Defined by Professor Michael Porter of Harvard Business School, value is a function of outcomes and costs. Therefore, to achieve highvalue healthcare, providers must deliver the best possible outcomes in the most efficient way.
The outcomes should matter from the perspective of the individual receiving healthcare and not the provider’s process measures or targets. Value-based care transitions the focus of reimbursement from the quantity of services provided to the quality of the services provided. However, accurately measuring quality continues to be an area of growing concern for healthcare practitioners.
At the purest level, value is equated with the health of the patient, based on the care provided to achieve and maintain a constant state of well-being. When providers receive “quality report cards” from payers where key clinical metrics are scored, many providers’ primary response is challenging the data integrity of the report card.
For instance, metrics like “HbA1C < 9” are purported to measure the effectiveness of provider treatment of diabetes. However, how can a provider be measured by a patient’s HbA1C being below nine when their patient lacks the financial ability to pay for the prescription to achieve control over their diabetes? Or where in the report card is the patient’s financial inability to buy healthy foods taken into consideration?
Primary care providers are being held accountable for the total cost of the patients attributed to them, and it is no surprise that they feel like that have control when these external factors are not being taken into consideration. While some of these subjective metrics are still going to have providers scratching their heads, there are other ways to make strides to optimize reimbursement.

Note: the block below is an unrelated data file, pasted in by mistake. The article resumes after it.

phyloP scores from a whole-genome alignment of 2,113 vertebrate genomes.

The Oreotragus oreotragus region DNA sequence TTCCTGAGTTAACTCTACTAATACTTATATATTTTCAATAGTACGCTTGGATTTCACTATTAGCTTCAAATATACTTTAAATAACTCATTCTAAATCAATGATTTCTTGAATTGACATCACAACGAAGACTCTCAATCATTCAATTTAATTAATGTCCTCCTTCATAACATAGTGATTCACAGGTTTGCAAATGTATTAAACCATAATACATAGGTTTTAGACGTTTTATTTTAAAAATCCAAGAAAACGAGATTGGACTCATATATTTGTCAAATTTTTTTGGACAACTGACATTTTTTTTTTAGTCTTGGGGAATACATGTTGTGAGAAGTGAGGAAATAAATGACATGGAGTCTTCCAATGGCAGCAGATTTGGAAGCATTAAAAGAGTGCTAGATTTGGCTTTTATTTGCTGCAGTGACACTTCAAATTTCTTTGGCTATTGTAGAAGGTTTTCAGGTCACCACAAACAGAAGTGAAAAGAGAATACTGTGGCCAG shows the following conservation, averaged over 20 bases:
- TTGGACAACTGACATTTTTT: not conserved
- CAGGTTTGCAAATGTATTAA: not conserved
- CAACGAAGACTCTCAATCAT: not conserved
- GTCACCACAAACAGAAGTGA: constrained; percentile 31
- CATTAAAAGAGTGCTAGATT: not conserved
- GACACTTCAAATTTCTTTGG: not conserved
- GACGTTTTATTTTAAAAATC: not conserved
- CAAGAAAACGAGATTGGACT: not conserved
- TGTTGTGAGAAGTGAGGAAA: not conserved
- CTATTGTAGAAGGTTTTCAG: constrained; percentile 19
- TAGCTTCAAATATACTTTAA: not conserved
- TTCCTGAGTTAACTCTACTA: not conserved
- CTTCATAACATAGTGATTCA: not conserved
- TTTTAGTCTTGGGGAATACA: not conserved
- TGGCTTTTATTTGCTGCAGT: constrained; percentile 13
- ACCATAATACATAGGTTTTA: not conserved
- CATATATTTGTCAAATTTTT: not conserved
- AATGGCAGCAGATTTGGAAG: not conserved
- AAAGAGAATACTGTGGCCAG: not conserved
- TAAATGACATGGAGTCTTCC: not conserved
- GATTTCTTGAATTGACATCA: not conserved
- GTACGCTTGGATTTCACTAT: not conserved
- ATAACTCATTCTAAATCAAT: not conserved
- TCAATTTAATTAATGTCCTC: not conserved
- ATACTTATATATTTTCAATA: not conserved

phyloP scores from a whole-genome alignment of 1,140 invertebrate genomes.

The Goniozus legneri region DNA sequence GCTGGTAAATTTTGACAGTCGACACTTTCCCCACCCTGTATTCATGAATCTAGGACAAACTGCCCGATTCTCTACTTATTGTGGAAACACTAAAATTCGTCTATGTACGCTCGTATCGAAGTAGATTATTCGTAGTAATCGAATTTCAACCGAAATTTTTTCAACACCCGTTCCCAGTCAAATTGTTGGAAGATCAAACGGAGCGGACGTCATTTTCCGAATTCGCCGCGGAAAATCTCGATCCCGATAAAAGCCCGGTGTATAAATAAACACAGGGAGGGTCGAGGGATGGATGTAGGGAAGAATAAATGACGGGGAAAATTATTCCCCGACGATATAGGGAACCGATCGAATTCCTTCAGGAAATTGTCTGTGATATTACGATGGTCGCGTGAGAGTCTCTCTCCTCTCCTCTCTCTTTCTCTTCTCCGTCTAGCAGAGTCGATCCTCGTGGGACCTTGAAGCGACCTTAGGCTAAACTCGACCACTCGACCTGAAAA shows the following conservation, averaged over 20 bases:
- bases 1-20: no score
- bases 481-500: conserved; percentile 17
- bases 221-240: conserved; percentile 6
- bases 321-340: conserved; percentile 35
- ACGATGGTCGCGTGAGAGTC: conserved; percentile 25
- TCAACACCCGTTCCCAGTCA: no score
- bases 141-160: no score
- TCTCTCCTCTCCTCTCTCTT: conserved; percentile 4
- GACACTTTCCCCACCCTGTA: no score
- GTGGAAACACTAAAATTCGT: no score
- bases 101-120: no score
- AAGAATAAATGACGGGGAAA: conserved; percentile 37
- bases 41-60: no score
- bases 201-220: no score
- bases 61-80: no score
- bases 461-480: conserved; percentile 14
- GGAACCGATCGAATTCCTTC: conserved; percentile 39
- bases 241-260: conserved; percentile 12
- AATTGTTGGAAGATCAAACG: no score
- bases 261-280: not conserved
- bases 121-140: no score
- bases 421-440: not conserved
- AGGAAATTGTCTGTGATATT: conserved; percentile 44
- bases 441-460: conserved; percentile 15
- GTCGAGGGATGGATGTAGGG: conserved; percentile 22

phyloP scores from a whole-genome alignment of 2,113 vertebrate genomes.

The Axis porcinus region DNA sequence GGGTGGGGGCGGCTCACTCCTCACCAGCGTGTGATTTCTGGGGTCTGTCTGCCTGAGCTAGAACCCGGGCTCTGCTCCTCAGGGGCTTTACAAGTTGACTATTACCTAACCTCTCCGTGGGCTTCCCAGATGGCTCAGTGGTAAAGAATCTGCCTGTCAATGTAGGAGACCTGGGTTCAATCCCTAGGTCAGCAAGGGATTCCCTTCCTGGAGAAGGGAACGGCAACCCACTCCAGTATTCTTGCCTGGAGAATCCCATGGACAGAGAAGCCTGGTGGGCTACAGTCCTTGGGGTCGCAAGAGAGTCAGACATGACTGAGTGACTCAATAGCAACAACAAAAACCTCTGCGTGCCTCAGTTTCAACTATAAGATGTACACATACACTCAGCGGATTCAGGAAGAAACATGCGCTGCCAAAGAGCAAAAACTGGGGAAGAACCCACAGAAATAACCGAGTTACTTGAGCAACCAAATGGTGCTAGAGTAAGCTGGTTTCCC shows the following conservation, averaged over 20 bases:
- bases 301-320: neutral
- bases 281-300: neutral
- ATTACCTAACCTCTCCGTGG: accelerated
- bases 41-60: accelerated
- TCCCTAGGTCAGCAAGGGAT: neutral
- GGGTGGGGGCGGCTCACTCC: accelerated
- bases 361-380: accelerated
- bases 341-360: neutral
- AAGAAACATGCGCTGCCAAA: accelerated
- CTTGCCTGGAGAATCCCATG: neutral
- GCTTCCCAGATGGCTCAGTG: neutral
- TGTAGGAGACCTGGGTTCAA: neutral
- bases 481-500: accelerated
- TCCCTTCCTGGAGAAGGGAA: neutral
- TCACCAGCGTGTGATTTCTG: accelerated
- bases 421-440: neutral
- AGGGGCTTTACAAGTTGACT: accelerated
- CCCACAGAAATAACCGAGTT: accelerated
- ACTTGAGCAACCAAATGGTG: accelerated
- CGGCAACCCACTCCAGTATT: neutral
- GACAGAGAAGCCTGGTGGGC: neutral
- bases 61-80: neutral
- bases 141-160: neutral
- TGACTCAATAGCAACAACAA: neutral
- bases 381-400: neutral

Care Coordination: Start by focusing on hospital readmission
Beginning in 2018 with the Merit-based Incentive Payment System (MIPS) scoring model, cost of care will count for 10 percent of a provider’s overall score. Thus, embracing the concept of serving as a patient-centered medical home provides the framework for collaboration and care coordination, reducing unnecessary costs and duplication of services. But care coordination is not cheap and many providers do not have the staff to allocate to this service. A key starting point for providers, then, is to implement a robust transitional care management program.
Hospital readmission rates within 30 days of discharge is a metric tracked by all payers. By focusing on patients discharged from an inpatient facility, providers can begin to impact this important metric. This care coordination is reimbursed by the majority of payers as long as the mandatory requirements for billing this service are satisfied. Implementing this key care coordination program will quickly identify high cost-high utilizers and allow providers to individualize treatment that will engage payer and community resources to impact this behavior.
Succeeding in a value-based environment requires the acceptance that the responsibility for the entire healthcare of their respective attributed patients belongs to the primary care provider. As such, investing in care coordination is essential and controlling utilization of services is vital to cost containment.